TAL AFAR, Iraq (Army News Service, Jan. 24, 2007) - The morning is chilly as Sgt. Alexis Medina briefs his squad on its mission.

Medina and his Soldiers, from the Florida National Guard's Company D, 2nd Battalion, 124th Infantry Regiment, are one of several squads that make up the police transition team working in Tal Afar. Their mission is to see that the Iraqi police are properly trained so they can operate on their own.

As they prepare to go to a meeting with local Iraqi police leaders, Medina updates his squad on route conditions and recent enemy activity.

Once he's done, the Soldiers don their protective armor and climb into their vehicles. It's a short drive to the police station, but recent suicide bomb attacks give reason for extra caution and vigilance as they roll out.

This particular mission is nothing new to these Soldiers, though.

"We go out a minimum of five days a week to IP stations," Medina said. "We train them up on essential tasks that they need to become effective Iraqi security forces throughout the sector."

Their destination is what they, appropriately, call "the Castle." It's an impressive stone structure complete with walls and ramparts that sits on a hill overlooking Tal Afar. It was built by British forces during their colonial occupation of Iraq a century ago. Inside is a compound for Iraqi army, Iraqi police and coalition forces.

Working with the PTT are civilian police assistant teams, which comprise civilians with backgrounds in law enforcement, to help the Iraqis learn the skills they need to provide security for their communities.

The PTT's job is one of oversight, to allow the Iraqi police to do their job while providing professional training and support, Medina said.

That doesn't mean these troops don't see plenty of action. While they're waiting for their meeting to start, a bout of explosions are heard outside the compound. Insurgents have fired a barrage of mortars into the neighborhood near the Castle.

Medina and his squad are quick to react as they jump back in their vehicles to go help the Iraqis search the area the mortars came from.

Though there are some cultural challenges, and progress is sometimes slow, the police forces of Tal Afar have been doing comparatively well, Medina said.

The police stations are regularly graded on their progress in force protection, equipment maintenance, and command and control as well as other areas, Medina said. Once they have achieved certain criteria, they are deemed able to operate autonomously. In Tal Afar, several of their stations are close to autonomy, Medina said.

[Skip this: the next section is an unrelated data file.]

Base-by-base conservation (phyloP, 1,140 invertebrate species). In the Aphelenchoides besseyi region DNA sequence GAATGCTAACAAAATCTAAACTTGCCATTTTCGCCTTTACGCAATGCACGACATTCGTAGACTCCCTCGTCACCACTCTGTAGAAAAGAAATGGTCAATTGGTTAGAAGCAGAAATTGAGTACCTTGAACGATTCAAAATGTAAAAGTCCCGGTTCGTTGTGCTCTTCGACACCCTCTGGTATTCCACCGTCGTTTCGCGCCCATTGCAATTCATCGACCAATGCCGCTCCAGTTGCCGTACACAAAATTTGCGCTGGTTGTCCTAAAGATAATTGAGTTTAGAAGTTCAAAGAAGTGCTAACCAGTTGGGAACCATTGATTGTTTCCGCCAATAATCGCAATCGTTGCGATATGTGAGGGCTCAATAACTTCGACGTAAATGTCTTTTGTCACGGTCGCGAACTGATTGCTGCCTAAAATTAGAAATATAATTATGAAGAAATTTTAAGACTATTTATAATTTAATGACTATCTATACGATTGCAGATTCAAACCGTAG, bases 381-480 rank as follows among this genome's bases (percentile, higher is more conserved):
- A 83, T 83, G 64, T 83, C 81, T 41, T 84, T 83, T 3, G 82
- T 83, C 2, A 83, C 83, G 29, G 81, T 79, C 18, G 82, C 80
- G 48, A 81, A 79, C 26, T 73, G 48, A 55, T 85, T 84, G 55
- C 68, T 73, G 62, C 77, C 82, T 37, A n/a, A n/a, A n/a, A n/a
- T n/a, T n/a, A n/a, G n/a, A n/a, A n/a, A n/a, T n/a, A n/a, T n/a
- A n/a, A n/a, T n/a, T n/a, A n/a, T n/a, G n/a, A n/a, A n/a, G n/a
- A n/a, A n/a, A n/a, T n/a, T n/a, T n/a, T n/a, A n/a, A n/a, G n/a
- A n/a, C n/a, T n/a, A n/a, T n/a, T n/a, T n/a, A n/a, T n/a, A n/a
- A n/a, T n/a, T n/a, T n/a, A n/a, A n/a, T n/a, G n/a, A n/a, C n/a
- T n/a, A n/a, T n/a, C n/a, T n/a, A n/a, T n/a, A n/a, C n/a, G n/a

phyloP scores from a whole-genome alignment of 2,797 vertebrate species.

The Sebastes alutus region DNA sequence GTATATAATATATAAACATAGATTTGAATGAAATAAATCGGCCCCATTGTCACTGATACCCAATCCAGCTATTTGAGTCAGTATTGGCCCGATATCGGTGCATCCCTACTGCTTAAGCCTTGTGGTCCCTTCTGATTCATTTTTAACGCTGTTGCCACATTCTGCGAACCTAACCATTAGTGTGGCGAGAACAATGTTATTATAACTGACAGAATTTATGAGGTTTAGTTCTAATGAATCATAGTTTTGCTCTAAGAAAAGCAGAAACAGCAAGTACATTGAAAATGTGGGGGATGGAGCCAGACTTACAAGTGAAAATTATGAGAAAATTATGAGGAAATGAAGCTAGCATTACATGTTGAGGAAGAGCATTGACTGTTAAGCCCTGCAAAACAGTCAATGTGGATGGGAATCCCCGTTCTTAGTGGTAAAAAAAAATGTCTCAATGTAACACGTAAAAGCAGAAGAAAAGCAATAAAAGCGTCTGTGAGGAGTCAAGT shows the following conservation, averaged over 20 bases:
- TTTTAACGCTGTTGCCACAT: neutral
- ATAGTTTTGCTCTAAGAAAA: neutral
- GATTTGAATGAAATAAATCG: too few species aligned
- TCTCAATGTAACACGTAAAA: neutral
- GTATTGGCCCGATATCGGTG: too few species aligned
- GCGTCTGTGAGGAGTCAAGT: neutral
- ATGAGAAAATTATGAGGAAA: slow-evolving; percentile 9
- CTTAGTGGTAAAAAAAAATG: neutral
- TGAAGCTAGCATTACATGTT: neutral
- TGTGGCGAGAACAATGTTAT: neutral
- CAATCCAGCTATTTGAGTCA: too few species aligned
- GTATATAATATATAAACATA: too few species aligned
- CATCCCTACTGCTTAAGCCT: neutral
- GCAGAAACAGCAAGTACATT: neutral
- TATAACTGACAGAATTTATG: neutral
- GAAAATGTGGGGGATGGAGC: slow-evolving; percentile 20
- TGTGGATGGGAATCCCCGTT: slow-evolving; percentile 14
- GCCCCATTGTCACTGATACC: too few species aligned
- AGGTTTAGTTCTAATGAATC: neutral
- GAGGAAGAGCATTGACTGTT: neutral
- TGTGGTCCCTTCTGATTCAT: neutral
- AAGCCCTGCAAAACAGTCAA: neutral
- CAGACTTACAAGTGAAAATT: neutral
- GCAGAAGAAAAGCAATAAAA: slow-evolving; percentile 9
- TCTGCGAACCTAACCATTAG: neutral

In addition to training, the PTT also provides some logistical support to the Iraqis, even though they are now mostly responsible for their own supply management.

Their training and level of confidence is apparent when, after Medina and his squad have returned from reacting to the mortar attack, Iraqi police bring in a sack full of explosives and a rocket-propelled grenade launcher that they had seized from insurgent gunmen that morning.

A few days after meeting with the local police leaders, Medina and his squad were preparing to take supplies to coalition soldiers manning the Castle when they receive a call that Iraqi police were engaged with insurgent fighters and were running short on ammo.

Before rolling out, the squad grabs several crates of ammunition to help re-supply the embattled Iraqi police. Sporadic firefights have been ongoing for several days in the city, so Medina emphasizes that everyone in the convoy must remain alert and cautious.

Sudden mission changes like this, which can turn a relatively routine mission into something much more dangerous, are common for the Soldiers, but they drive on regardless.

After they finish their supply mission, the squad drives to a nearby police station, where civilian trainers with them conduct an impromptu class with the police officers there.

Speaking through an interpreter, the trainers instruct the Iraqis on proper care and handling of their weapons, while Medina meets with their leaders to discuss issues they have that need to be addressed.

After the class, the squad heads back to base. Clouds have rolled in to cover the sky and a rapidly setting sun casts the world in the gray light of twilight. The chill of winter seeps into the heavily armored Humvees and the city is eerily quiet. It's clear that everyone is eager to get back to base and get some rest. They haven't encountered any hostile gunfire - this time.

"It's been a long week," Medina said, without going into further detail.

Despite the hazards, long hours and unexpected mission changes, Medina finds merit in his work.

"The most rewarding part of the mission is knowing we're doing something that is going to permanently affect the country," Medina said. "It's something that's going to go down in history, something that helps millions of people. It's not for me, it's for them."